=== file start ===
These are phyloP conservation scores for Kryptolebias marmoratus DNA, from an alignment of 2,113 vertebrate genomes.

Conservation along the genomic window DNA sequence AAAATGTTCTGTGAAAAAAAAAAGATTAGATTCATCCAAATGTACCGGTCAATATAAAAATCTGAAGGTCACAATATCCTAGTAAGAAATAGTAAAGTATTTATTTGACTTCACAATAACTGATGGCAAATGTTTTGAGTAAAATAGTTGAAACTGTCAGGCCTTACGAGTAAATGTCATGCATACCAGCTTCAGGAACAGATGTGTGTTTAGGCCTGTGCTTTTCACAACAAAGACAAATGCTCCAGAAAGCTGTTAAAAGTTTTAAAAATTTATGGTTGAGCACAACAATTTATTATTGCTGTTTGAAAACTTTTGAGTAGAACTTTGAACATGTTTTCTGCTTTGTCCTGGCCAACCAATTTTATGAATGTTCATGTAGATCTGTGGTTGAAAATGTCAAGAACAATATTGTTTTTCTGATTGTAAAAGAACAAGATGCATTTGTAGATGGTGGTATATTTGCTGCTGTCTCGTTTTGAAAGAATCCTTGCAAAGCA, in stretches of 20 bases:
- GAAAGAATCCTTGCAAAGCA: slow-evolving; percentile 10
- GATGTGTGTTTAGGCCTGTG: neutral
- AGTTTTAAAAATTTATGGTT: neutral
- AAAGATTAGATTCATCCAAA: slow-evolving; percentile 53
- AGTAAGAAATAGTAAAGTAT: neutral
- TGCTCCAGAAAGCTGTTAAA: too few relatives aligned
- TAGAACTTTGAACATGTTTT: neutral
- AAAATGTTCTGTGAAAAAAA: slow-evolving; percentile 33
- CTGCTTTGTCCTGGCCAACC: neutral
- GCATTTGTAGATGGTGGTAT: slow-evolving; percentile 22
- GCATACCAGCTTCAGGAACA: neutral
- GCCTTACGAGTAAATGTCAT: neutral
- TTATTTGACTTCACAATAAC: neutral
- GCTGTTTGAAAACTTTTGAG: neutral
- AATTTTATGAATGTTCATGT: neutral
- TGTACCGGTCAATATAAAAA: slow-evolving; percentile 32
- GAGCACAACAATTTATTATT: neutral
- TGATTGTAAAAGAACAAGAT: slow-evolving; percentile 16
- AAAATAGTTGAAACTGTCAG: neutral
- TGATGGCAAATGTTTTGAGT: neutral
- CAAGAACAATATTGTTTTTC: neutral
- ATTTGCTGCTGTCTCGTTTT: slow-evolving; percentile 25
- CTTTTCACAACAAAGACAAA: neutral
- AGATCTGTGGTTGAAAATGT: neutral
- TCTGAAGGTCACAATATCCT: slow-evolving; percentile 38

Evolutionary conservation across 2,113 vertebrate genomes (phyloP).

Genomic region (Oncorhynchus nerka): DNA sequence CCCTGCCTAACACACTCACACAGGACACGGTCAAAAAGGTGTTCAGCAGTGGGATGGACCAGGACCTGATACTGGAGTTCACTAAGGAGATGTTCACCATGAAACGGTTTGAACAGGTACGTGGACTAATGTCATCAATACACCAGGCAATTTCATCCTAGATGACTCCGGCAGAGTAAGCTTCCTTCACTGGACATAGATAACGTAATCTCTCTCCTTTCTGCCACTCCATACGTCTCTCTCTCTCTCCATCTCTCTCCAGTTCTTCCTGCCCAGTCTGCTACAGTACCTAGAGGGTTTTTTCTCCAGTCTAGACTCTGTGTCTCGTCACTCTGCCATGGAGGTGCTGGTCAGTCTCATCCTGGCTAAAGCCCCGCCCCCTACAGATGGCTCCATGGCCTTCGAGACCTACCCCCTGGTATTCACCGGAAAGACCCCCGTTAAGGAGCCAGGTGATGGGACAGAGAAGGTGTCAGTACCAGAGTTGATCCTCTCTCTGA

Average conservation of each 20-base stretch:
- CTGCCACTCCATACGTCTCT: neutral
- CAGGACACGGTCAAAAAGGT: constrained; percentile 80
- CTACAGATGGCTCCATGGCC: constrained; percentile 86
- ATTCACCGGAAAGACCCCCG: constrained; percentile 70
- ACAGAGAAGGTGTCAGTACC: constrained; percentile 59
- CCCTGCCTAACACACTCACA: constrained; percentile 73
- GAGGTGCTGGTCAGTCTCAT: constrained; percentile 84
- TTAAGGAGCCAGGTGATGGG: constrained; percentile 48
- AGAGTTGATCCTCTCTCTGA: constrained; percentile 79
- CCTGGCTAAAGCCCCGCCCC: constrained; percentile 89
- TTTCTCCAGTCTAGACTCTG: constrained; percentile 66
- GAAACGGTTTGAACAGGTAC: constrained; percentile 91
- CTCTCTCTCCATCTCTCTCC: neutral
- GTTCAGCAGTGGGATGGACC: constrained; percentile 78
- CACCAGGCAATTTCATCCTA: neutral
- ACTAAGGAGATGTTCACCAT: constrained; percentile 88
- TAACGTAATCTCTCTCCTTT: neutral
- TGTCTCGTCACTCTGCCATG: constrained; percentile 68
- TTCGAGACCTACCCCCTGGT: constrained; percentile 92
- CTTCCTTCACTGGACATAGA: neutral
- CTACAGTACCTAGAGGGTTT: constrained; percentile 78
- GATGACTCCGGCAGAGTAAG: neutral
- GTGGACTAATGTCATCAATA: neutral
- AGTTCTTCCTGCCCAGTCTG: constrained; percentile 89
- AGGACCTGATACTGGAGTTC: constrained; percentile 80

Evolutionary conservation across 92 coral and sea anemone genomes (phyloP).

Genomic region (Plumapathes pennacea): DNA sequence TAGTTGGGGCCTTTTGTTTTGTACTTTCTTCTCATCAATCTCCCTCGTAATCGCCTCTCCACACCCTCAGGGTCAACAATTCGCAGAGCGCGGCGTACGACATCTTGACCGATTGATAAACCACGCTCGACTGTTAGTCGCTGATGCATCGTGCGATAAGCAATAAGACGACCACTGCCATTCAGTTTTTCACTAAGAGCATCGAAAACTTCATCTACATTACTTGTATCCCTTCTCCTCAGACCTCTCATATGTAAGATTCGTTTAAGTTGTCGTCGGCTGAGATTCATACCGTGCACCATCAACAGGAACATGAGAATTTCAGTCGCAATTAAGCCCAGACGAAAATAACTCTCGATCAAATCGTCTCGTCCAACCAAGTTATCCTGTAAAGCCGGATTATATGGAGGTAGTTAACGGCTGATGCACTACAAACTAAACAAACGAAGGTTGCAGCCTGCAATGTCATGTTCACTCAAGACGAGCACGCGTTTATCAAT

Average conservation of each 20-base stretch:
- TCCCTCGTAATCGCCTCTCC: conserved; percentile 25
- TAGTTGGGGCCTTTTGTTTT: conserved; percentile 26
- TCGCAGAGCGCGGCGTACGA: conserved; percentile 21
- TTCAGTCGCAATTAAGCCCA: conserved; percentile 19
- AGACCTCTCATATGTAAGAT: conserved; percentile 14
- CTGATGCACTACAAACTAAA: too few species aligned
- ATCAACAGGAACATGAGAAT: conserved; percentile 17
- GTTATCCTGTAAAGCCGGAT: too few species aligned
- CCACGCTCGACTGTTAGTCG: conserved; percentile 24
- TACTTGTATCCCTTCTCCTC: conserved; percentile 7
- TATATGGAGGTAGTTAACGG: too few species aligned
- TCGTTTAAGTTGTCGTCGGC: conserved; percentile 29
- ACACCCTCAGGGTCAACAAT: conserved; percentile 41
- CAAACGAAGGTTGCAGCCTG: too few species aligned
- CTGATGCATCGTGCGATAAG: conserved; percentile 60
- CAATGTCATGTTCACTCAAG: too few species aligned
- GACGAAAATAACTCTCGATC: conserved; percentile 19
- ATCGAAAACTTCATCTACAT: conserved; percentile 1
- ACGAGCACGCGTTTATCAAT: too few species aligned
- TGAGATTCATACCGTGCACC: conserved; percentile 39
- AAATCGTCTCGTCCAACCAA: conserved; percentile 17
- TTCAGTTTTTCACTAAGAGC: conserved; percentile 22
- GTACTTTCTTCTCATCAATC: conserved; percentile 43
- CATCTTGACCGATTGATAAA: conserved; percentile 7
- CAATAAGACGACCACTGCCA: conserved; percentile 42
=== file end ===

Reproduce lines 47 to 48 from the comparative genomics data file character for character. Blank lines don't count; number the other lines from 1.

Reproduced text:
- TAACGTAATCTCTCTCCTTT: neutral
- TGTCTCGTCACTCTGCCATG: constrained; percentile 68